Back in April, we tackled a particularly tricky topic: the subjunctive mood. In that post, we focused on the past subjunctive, which is the form we use when we say “if I were you” instead of the incorrect “if I was you”.
This week, we’re moving on to the present subjunctive. (Bear in mind that in this case, “past” and “present” have nothing to do with time – they’re just a confusing way of distinguishing between the subjunctive forms.) First, let me give you a few examples of the present subjunctive in action:
It is essential that we be at the airport by 7.45.
The cabin crew asked that he stow his bag in the overhead locker.
Hotel policy required that she produce her credit card on check-in.
Why not are, stowed and produced?
The subjunctive is a rare mood. About 99.9% of the time, we use the indicative mood, in which we are at the airport, he stowed his bag and she produced her credit card would be correct. But the subjunctive mood is required here because all three sentences describe something being requested or required. It is used after phrases like “requires that”, “demands that”, “insists that” and “is necessary that”. (And yes, these sentences will almost always include the word “that”.)
Fine, but what is the present subjunctive?
I’ll tell you what it is: really, really simple. Think about the basic verb form that you would use after “to”, as in “to travel”, “to relax”, “to escape” or “to enjoy”. This is called the bare infinitive. In the present subjunctive, we always use this verb form, no matter who is doing the action or when it’s being done. Take our earlier example: It is essential that we be at the airport by 7.45. That “be” is always correct, even in these variations:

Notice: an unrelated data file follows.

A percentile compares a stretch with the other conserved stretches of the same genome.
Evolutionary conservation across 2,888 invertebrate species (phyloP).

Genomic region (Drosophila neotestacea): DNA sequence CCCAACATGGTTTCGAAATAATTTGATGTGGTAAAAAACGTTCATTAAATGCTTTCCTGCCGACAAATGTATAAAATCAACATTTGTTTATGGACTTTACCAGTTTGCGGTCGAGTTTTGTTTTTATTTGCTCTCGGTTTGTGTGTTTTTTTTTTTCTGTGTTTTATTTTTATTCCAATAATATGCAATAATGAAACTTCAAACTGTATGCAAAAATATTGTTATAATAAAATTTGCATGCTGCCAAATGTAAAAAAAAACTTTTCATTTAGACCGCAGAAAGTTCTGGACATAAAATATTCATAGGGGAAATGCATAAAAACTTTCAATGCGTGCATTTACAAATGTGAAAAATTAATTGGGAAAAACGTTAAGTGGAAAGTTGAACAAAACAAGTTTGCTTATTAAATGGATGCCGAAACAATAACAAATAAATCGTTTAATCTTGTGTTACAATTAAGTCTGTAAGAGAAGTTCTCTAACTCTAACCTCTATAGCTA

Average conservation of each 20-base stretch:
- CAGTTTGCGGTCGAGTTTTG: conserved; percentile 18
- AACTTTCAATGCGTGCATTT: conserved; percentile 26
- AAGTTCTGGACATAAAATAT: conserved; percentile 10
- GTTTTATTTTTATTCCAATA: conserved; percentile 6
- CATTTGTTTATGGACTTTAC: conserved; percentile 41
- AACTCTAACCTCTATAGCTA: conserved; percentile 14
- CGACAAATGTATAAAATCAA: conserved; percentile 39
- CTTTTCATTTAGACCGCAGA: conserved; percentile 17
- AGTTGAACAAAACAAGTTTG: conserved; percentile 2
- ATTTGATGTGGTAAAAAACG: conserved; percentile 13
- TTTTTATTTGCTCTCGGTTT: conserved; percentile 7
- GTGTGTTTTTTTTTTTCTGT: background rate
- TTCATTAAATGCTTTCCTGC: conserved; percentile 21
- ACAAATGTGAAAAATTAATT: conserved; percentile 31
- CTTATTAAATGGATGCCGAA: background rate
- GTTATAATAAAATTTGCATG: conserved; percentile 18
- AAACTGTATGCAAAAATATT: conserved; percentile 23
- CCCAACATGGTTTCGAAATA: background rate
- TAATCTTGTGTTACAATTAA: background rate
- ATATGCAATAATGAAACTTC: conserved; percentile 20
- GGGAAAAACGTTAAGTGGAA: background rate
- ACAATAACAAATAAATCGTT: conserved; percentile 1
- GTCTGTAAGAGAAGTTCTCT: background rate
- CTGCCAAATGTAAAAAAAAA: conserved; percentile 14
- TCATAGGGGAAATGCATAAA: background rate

It was essential that he be at the airport by 7.45.
It is essential that I be at the airport by 7.45.
It will be essential that they be at the airport by 7.45.
What if the request or requirement is to not do something?
Easy. In the present negative subjunctive, we simply put the word “not” in front of the verb:
It is essential that we not be at the airport later than 7.45.
In a nutshell
We use the present subjunctive mood for sentences that describe a request or requirement. These sentences almost always contain the word “that”. The verb that comes after “that” should be in its bare infinitive form – the simple form that we would also use after “to”. To make the request or requirement negative, put “not” before the verb.
By the way . . .
The expression “long live . . .”, which I used in the title to this blog, is actually an example of the present subjunctive too (it would be “lives” in the indicative). But this is an archaic usage that has only survived in certain clichés.